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Youth Challenges

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Bonbright Foote VI arose and stood behind the long table which served him as a desk and extended his hand across it. His bearing was that of a man taking a leading part in an event of historic importance.

"My son," said he, "it gratifies me to welcome you to your place in this firm." Then he smiled. When Bonbright Foote VI smiled it was as though he said to himself, "To smile one must do thus and so with the features," and then systematically put into practice his instructions. It was a cultured smile, one that could have been smiled only by a gentleman conscious of generations of correct antecedents; it was an aristocratic smile. On the whole it was not unpleasant, though so excellently and formally done.

"Thank you, father," replied Bonbright Foote VII. "I hope I shall be of some use to you."

"Your office is ready for you," said his father, stepping to a door which he unlocked with the gravity of a man laying a corner stone. "This door," said he, "has not been opened since I took my place at the head of the business—since I moved from the desk you are to occupy to the one in this room. It will not be closed again until the time arrives for you to assume command. We have—we Footes—always regarded this open door as a patent token of partnership between father and son."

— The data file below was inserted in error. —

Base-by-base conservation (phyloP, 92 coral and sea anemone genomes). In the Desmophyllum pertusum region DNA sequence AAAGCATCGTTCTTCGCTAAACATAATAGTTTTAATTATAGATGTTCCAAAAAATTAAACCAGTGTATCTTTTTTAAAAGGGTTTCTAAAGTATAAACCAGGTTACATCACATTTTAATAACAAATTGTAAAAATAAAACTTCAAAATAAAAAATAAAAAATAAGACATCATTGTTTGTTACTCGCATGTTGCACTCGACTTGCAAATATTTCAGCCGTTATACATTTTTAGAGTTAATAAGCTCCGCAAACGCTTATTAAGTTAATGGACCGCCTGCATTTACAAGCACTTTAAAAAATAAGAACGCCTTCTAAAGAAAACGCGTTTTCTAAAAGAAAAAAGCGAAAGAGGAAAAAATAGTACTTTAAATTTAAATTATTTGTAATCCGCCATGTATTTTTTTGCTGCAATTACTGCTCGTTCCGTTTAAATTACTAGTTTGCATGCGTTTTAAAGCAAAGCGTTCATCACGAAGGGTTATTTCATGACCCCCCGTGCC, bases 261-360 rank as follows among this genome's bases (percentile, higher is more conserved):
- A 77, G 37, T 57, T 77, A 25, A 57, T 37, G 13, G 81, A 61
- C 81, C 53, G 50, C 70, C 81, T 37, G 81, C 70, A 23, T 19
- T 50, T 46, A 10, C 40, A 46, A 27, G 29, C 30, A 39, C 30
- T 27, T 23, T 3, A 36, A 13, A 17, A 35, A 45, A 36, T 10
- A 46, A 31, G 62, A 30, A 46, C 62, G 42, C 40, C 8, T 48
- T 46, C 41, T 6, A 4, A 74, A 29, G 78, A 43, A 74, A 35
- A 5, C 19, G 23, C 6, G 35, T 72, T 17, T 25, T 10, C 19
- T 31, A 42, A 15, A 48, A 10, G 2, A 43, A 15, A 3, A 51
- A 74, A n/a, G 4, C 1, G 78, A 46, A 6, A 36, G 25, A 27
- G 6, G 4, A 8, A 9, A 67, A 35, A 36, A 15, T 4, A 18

Young Foote was well acquainted with this—as a piece of his family's regalia. He knew he was about to enter and to labor in the office of the heir apparent, a room which had been tenantless since the death of his grandfather and the consequent coronation of his father. Such was the custom. For twelve years that office had been closed and waiting. None had ventured into it, except for a janitor whose weekly dustings and cleanings had been performed with scrupulous care. He knew that Bonbright Foote VI had occupied the room for seventeen years. Before that it had stood vacant eleven years awaiting for Bonbright Foote VI to reach such age and attainments as were essential. Young Foote realized that upon the death of his father the office would be closed again until his son, Bonbright Foote VIII, should be equipped, by time and the university founded by John Harvard, to enter as he was entering to-day. So the thing had been done since the first Bonbright Foote invested Bonbright Foote II with dignities and powers.

Father and son entered the long-closed office, a large, indeed a stately room. It contained the same mahogany table at which Bonbright Foote II had worked; the same chairs, the same fittings, the same pictures hung on the walls, that had been the property of the first crown prince of the Foote dynasty. It was not a bright place, suggestive of liveliness or gayety, but it was decorously inviting—a place in which one could work with comfort and satisfaction.

"Let me see you at your desk," said the father, smiling again. "I have looked forward to seeing you there, just as you will look forward to seeing YOUR son there."

Bonbright sat down, wondering if his father had felt oppressed as HE felt oppressed at this moment....